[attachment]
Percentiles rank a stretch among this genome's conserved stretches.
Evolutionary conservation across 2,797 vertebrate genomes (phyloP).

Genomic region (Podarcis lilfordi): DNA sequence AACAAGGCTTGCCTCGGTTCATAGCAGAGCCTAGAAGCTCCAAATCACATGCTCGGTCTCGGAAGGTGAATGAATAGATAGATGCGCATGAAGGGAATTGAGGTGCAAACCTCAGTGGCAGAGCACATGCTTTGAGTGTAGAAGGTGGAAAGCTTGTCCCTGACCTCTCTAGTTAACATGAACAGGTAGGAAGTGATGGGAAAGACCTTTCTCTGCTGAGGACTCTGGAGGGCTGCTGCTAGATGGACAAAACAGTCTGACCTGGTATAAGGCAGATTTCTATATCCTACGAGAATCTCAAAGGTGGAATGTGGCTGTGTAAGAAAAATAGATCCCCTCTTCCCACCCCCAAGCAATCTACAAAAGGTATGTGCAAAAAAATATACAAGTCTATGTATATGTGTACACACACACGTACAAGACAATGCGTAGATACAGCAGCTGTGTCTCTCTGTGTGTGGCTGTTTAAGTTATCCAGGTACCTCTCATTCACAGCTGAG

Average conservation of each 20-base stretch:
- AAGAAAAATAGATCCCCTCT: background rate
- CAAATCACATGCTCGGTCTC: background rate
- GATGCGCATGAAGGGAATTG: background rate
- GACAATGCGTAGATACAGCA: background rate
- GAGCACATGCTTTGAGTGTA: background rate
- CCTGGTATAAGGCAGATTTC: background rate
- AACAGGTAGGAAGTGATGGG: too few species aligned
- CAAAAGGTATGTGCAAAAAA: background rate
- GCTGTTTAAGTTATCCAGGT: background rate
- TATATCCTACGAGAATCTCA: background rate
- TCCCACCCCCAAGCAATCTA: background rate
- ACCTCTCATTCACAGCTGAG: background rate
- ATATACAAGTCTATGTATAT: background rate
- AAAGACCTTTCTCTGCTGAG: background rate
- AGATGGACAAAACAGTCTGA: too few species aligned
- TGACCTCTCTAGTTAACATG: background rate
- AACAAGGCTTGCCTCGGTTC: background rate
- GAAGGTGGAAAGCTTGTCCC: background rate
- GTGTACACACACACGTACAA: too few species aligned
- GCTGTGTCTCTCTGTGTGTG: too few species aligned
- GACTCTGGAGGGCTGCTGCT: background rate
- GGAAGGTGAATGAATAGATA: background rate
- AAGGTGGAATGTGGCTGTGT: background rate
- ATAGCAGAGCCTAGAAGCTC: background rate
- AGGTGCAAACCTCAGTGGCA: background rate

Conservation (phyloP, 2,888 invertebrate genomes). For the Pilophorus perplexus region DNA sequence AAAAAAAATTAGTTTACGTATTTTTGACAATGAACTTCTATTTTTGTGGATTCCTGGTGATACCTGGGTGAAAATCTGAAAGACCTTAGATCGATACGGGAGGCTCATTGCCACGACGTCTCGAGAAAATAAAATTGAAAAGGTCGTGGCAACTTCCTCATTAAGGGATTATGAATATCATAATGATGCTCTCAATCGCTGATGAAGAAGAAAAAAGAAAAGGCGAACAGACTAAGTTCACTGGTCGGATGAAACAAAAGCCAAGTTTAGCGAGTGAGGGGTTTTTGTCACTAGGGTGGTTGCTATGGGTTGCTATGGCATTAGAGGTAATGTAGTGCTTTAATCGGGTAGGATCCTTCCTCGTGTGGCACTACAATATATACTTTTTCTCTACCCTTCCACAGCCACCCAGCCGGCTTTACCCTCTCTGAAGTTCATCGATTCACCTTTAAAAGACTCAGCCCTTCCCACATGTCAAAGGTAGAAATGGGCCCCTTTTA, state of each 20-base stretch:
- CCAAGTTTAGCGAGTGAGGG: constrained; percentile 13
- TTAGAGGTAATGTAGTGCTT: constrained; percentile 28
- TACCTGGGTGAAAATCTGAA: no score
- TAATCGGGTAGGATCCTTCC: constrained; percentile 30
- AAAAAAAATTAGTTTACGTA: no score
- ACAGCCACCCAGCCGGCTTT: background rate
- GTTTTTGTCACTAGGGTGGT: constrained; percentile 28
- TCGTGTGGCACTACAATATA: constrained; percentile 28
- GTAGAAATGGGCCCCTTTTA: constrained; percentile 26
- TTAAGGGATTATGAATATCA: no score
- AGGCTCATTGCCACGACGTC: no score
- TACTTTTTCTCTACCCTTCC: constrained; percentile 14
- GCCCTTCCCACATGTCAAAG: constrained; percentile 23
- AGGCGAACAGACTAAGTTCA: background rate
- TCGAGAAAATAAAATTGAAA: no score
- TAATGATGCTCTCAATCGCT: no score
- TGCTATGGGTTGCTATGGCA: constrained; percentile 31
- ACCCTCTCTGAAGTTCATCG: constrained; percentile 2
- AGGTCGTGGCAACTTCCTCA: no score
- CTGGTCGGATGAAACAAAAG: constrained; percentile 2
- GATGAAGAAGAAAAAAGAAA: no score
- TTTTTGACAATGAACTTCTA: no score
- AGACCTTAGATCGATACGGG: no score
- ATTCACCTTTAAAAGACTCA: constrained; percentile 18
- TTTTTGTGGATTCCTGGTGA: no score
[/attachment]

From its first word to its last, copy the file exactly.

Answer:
Percentiles rank a stretch among this genome's conserved stretches.
Evolutionary conservation across 2,797 vertebrate genomes (phyloP).

Genomic region (Podarcis lilfordi): DNA sequence AACAAGGCTTGCCTCGGTTCATAGCAGAGCCTAGAAGCTCCAAATCACATGCTCGGTCTCGGAAGGTGAATGAATAGATAGATGCGCATGAAGGGAATTGAGGTGCAAACCTCAGTGGCAGAGCACATGCTTTGAGTGTAGAAGGTGGAAAGCTTGTCCCTGACCTCTCTAGTTAACATGAACAGGTAGGAAGTGATGGGAAAGACCTTTCTCTGCTGAGGACTCTGGAGGGCTGCTGCTAGATGGACAAAACAGTCTGACCTGGTATAAGGCAGATTTCTATATCCTACGAGAATCTCAAAGGTGGAATGTGGCTGTGTAAGAAAAATAGATCCCCTCTTCCCACCCCCAAGCAATCTACAAAAGGTATGTGCAAAAAAATATACAAGTCTATGTATATGTGTACACACACACGTACAAGACAATGCGTAGATACAGCAGCTGTGTCTCTCTGTGTGTGGCTGTTTAAGTTATCCAGGTACCTCTCATTCACAGCTGAG

Average conservation of each 20-base stretch:
- AAGAAAAATAGATCCCCTCT: background rate
- CAAATCACATGCTCGGTCTC: background rate
- GATGCGCATGAAGGGAATTG: background rate
- GACAATGCGTAGATACAGCA: background rate
- GAGCACATGCTTTGAGTGTA: background rate
- CCTGGTATAAGGCAGATTTC: background rate
- AACAGGTAGGAAGTGATGGG: too few species aligned
- CAAAAGGTATGTGCAAAAAA: background rate
- GCTGTTTAAGTTATCCAGGT: background rate
- TATATCCTACGAGAATCTCA: background rate
- TCCCACCCCCAAGCAATCTA: background rate
- ACCTCTCATTCACAGCTGAG: background rate
- ATATACAAGTCTATGTATAT: background rate
- AAAGACCTTTCTCTGCTGAG: background rate
- AGATGGACAAAACAGTCTGA: too few species aligned
- TGACCTCTCTAGTTAACATG: background rate
- AACAAGGCTTGCCTCGGTTC: background rate
- GAAGGTGGAAAGCTTGTCCC: background rate
- GTGTACACACACACGTACAA: too few species aligned
- GCTGTGTCTCTCTGTGTGTG: too few species aligned
- GACTCTGGAGGGCTGCTGCT: background rate
- GGAAGGTGAATGAATAGATA: background rate
- AAGGTGGAATGTGGCTGTGT: background rate
- ATAGCAGAGCCTAGAAGCTC: background rate
- AGGTGCAAACCTCAGTGGCA: background rate

Conservation (phyloP, 2,888 invertebrate genomes). For the Pilophorus perplexus region DNA sequence AAAAAAAATTAGTTTACGTATTTTTGACAATGAACTTCTATTTTTGTGGATTCCTGGTGATACCTGGGTGAAAATCTGAAAGACCTTAGATCGATACGGGAGGCTCATTGCCACGACGTCTCGAGAAAATAAAATTGAAAAGGTCGTGGCAACTTCCTCATTAAGGGATTATGAATATCATAATGATGCTCTCAATCGCTGATGAAGAAGAAAAAAGAAAAGGCGAACAGACTAAGTTCACTGGTCGGATGAAACAAAAGCCAAGTTTAGCGAGTGAGGGGTTTTTGTCACTAGGGTGGTTGCTATGGGTTGCTATGGCATTAGAGGTAATGTAGTGCTTTAATCGGGTAGGATCCTTCCTCGTGTGGCACTACAATATATACTTTTTCTCTACCCTTCCACAGCCACCCAGCCGGCTTTACCCTCTCTGAAGTTCATCGATTCACCTTTAAAAGACTCAGCCCTTCCCACATGTCAAAGGTAGAAATGGGCCCCTTTTA, state of each 20-base stretch:
- CCAAGTTTAGCGAGTGAGGG: constrained; percentile 13
- TTAGAGGTAATGTAGTGCTT: constrained; percentile 28
- TACCTGGGTGAAAATCTGAA: no score
- TAATCGGGTAGGATCCTTCC: constrained; percentile 30
- AAAAAAAATTAGTTTACGTA: no score
- ACAGCCACCCAGCCGGCTTT: background rate
- GTTTTTGTCACTAGGGTGGT: constrained; percentile 28
- TCGTGTGGCACTACAATATA: constrained; percentile 28
- GTAGAAATGGGCCCCTTTTA: constrained; percentile 26
- TTAAGGGATTATGAATATCA: no score
- AGGCTCATTGCCACGACGTC: no score
- TACTTTTTCTCTACCCTTCC: constrained; percentile 14
- GCCCTTCCCACATGTCAAAG: constrained; percentile 23
- AGGCGAACAGACTAAGTTCA: background rate
- TCGAGAAAATAAAATTGAAA: no score
- TAATGATGCTCTCAATCGCT: no score
- TGCTATGGGTTGCTATGGCA: constrained; percentile 31
- ACCCTCTCTGAAGTTCATCG: constrained; percentile 2
- AGGTCGTGGCAACTTCCTCA: no score
- CTGGTCGGATGAAACAAAAG: constrained; percentile 2
- GATGAAGAAGAAAAAAGAAA: no score
- TTTTTGACAATGAACTTCTA: no score
- AGACCTTAGATCGATACGGG: no score
- ATTCACCTTTAAAAGACTCA: constrained; percentile 18
- TTTTTGTGGATTCCTGGTGA: no score